“I wanted stories that people would discuss and argue about the following day,” Lichtenstein said during a lengthy interview at his home near the Los Angeles County Museum of Art.

This concept doesn’t seem so revolutionary now, but it went counter to the tradition of most American Jewish weeklies in decades past.

The purpose of those publications was precisely to unify their communities in material and moral support of their federations, which usually financed the papers, and other Jewish and Israeli causes. A basic rule was to avoid criticism and controversy.

In that sense, Lichtenstein was an odd, even risky, choice as editor, and his selection split the then Jewish Federation Council, he recalls.

When Lichtenstein visited Los Angeles in 1985 to court his future wife, Jocelyn, the city’s Jews had the unusual choice of three competing weeklies.

They were the venerable B’nai B’rith Messenger, the maverick Heritage, both independently owned, and the Jewish Community Bulletin, the official Federation organ.

Much of The Federation’s leadership was dissatisfied with the coverage of all three papers and decided to explore a new format with a new editor to replace its own Bulletin.

At this point, Lichtenstein remembers, he was contacted by Ethel Narvid, a key player in Democratic and city politics, on behalf of a Federation committee appointed to find a new editor to shape a new paper.

Lichtenstein, the grandson of Russian immigrants, had a resume combining experience as psychologist, journalist and academic.

He had worked for The New York Times, Fortune, London Economist and as literary editor at Esquire, where his contributors included the likes of Saul Bellow and Philip Roth.

On the academic side, he had served as chairman of the journalism department at the University of Rhode Island and taught courses in mass communications at USC and UC Berkeley.

Perhaps equally important for the position at hand, he had started a newspaper in the Boston area, the Jewish Journal of the Northshore.

As he recalls it, in his first interview with The Federation committee, chaired by attorney Richard Volpert, Lichtenstein outlined his concept for the new paper.

“I wanted an American newspaper, Jewish but connected to the larger world,” he said. “It wouldn’t just reflect the viewpoint of The Federation or be mainly about fundraising. It wouldn’t print only favorable stories about the Jewish community and Israel.”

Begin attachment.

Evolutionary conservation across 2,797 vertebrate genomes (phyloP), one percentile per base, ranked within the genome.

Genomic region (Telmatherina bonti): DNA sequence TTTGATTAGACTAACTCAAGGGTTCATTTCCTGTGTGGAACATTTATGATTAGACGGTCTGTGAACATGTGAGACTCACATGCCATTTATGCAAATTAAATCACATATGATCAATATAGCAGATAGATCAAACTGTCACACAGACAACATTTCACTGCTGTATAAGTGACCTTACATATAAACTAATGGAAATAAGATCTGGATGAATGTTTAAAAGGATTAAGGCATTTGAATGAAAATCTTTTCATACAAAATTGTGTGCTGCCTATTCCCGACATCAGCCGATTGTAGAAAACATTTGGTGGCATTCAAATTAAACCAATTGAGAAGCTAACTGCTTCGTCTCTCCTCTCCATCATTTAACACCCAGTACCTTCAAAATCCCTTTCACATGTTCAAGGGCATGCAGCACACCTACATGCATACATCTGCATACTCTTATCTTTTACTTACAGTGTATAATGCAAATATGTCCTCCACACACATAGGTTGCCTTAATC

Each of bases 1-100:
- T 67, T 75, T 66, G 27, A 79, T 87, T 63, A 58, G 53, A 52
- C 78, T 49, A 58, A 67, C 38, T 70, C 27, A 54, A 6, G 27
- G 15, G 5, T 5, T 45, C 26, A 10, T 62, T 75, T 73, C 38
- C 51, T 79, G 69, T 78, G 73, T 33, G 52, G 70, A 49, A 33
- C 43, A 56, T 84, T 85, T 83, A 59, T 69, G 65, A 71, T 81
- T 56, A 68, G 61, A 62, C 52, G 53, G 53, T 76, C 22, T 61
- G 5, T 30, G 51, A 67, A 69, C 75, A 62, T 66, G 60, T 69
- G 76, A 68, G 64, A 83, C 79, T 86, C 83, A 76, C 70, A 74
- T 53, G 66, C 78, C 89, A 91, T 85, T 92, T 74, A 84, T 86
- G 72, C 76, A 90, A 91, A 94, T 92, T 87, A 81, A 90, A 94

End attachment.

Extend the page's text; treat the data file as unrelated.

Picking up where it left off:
In addition, he would insist on good writing, and the contributions of columnists would be central to the paper.

After that presentation, Lichtenstein thought that his chances of getting the job were pretty slim, and he and Jocelyn went on a vacation trip to London.

To his surprise, “I got a midnight call from Volpert and he offered me the editorship,” Lichtenstein said.

Shortly afterward, Narvid gave a lunch at her home for some old friends, including Los Angeles Times labor editor Harry Bernstein and this reporter, to introduce Lichtenstein.

“Harry told me that I was kidding myself if I thought The Federation would let me put out an independent paper, and you backed him up,” Lichtenstein reminded me.

Despite the prediction, The Federation committee and larger Federation board of directors agreed, in the face of considerable internal opposition, to establish an independent Journal, to advance a $660,000 loan for its operation, and to pay a subsidy to mail the paper to each of its 52,000 donors.

There had been two other finalists for the editor’s job, Yehuda Lev, an outspoken, liberal journalist, and Marlene Adler Marks, a talented writer active in politics and feminist issues.

Lev and Marks were the first editor/reporters hired, soon joined by such early staffers as Tom Waldman, Sheldon Teitelbaum, Joe Domanick and Naomi Pfefferman.

The first slim issue of The Jewish Journal appeared on Feb. 28, 1986, with Volpert, whom the often-critical Lichtenstein praised for “a real standout job,” as the first publisher.

Early issues won kudos for lively writing, outraged criticism by some Federation leaders and Jewish organizations, and a weak response from advertisers.

Within one year, the paper was hemorrhaging money, and some influential Federation leaders demanded that in the future they approve all major stories and editorials. Lichtenstein refused and, in a committee vote, carried the day by a narrow margin.

However, there was enough dissatisfaction with the editorial and business performance of The Journal that The Federation invited Charles Buerger, publisher of six successful East Coast Jewish papers, to buy out The Journal.

Buerger made a “low- ball” offer, then raised the stakes, but “to my astonishment,” The Federation decided not to sell, Lichtenstein said.

Nevertheless, by June 1987, the paper had run through the $660,000 lent by The Federation and faced an early demise.

At his point, major Federation leaders, with Edward Brennglass, Stanley Hirsh and Osiah Goren in the lead, rode to the rescue, putting up their own money to repay the loan. The Journal lived to fight another day.

Brennglass took over as publisher for the next 11 years, the paper established a solid reputation and actually started to make a profit. After Brennglass’ death, Hirsh, an influential businessman and Democratic heavyweight, became publisher in 1997.

However, by the year 2000, strong editorial and personality differences between publisher and editor-in-chief led to a parting point. Lichtenstein resigned and was succeeded by the managing editor, Rob Eshman.

Looking back on his 15-year tenure, Lichtenstein said he had “a wonderful time,” which included reporting trips to Israel, Germany, Hungary and Croatia.

“I think we put out a pretty good paper, though not as good as it could have been,” he reminisced. Part of the problem was a running conflict between himself and Federation leaders, which, he acknowledged, were partly his fault.